It is fairly obvious to this observer that the Navy put these cruisers on the chopping block precisely because they expected Congress to swoop in and save the 6 cruisers the Navy wants to save, and allow the Navy to dump the amphibious ships and no one will care. Cruisers are shiny toys that represent power projection, and these specific cruisers have a significant future ahead of them if the money was to be found and made available for the US Navy to keep them. To big Navy, amphibious ships are dull and boring, and all they do is all the hard, unsexy stuff.
Meanwhile big Navy is getting exactly what they want out the game. When it came time to make budget adjustments to the FY13 FYDP, to pay for more surface combatants the Navy is moving amphibious ships to the right, and by putting up the cruisers for early decommissioning the Navy insures Congress will save them, and discard the amphibious ships (which are listed, and nobody is talking about). Whether the issue is new shipbuilding or early retirements, big Navy has framed the argument perfectly in a way that Congress focuses on saving the surface combatants while the amphibious force suffers. Meanwhile, it is the amphibious ships that are making record length deployments being further worn out, while the replacements for the ships being worn out faster are being pushed further and further to the right in the shipbuilding plan.
Apparently Congress doesn't think the short dwell time of amphibious ship sailors is a big deal, so why should the CNO care? Congress is trying to draw a line in the sand on the early retirement of the cruisers, which is exactly what the Navy and the Obama administration wants Congress to do. In my opinion, Congress needs to think for themselves and not get sucked into the political game they are being manhandled in. If the House Republicans were playing this smart politically, they would target the LSDs for saving and save USS Cowpens (CG-63) - which is the cruiser in the best condition of those listed, and let the Obama administration hang themselves with their political shenanigans. If Congress doesn't save the cruisers, it is the Obama administration that has to answer questions why they are now neglecting their own ballistic missile defense strategy. Nobody cares of course, except Congress - which is why it is a solid plan by the Obama administration.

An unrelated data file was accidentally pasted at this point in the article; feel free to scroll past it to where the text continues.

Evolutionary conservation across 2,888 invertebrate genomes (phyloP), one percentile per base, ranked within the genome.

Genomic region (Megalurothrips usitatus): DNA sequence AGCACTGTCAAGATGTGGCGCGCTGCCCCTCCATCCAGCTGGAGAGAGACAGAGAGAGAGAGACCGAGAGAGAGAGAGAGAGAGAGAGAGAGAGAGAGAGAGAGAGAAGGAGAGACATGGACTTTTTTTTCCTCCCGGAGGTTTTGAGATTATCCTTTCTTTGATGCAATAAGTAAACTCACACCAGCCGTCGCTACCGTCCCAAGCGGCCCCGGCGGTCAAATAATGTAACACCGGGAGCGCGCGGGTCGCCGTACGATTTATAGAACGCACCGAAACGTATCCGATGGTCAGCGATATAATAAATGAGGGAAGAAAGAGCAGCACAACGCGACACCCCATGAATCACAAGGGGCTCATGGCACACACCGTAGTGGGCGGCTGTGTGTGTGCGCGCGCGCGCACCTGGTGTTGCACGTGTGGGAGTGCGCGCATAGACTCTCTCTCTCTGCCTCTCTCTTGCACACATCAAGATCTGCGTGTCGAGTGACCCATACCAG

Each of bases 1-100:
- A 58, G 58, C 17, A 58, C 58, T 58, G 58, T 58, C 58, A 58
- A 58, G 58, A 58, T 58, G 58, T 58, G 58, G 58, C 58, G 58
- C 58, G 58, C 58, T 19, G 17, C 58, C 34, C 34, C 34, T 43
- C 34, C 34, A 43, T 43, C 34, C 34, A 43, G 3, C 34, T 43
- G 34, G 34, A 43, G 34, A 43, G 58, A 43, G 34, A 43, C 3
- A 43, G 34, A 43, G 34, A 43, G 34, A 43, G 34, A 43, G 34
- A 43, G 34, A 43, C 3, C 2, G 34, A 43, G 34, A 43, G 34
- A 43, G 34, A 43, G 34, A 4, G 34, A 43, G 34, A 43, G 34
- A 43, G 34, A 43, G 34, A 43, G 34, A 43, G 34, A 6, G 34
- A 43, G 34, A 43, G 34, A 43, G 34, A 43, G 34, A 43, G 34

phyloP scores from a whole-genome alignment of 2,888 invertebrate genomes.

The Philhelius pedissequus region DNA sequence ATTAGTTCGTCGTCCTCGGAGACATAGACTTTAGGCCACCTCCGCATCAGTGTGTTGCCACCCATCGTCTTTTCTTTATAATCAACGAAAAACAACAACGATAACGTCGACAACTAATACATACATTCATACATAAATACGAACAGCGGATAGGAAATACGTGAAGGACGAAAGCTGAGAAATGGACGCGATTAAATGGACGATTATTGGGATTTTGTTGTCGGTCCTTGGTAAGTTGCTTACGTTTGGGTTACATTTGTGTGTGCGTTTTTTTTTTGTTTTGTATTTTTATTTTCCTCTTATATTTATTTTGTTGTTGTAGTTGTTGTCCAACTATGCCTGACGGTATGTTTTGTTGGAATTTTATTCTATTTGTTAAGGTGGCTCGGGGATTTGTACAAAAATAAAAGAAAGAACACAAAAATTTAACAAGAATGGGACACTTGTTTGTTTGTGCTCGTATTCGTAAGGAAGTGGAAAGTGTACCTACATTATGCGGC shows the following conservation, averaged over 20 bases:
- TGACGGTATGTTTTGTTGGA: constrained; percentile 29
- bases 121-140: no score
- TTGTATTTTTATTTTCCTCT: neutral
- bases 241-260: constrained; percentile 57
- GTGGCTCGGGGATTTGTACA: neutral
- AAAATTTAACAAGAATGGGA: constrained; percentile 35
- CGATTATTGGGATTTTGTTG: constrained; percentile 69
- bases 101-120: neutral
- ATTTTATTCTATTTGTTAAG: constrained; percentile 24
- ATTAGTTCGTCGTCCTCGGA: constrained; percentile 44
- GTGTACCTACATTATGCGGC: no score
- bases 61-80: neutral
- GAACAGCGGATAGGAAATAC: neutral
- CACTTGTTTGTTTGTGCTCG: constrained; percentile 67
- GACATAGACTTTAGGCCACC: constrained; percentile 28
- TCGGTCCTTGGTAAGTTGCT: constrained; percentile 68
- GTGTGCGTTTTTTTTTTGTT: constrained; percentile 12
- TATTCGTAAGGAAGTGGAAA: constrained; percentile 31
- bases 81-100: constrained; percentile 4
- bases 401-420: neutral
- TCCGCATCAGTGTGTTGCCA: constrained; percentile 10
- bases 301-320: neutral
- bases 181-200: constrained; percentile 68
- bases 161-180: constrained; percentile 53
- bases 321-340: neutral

Make no mistake, the Obama administration not only expects the House Republicans to save the cruisers, they are in full support of it - because Congress saving the cruisers is actually the Obama administrations plan. By the time the voting comes around, I fully expect broad bi-partisan support to save the cruisers, but I do not believe there would be bi-partisan support to save the amphibious ships. Why? Because that isn't the administrations plan.
The administration doesn't care how the cruisers are saved when there is no money to pay for them, because if they did they wouldn't have given that problem to the House Republicans to figure out.
I find it all fascinating. I also truly believe that if the Congress doesn't save the cruisers set for early retirement in the FY13 budget, those three cruisers set for early retirement in FY14 will suddenly find the money to survive early retirement. The Navy is only gambling as many as six cruisers because it is a safe bet that some of them will be saved. I still wonder to myself what the number of cruisers is the Navy expects to get back from Congress - in a worse case scenario - and if that number can be achieved while saving the amphibious ships.
If Congress wants to draw a line in the sand on early retirements, I hope they draw that line around the amphibious ships. The Navy will find a way to fund their major surface combatant force - and the FY13 budget itself is proof they always do. Come hell or high water, before a single cut is made to surface combatants in either shipbuilding or early retirement, observe that first the amphibious ships will be thrown overboard by big Navy until and only if/when Congress says otherwise.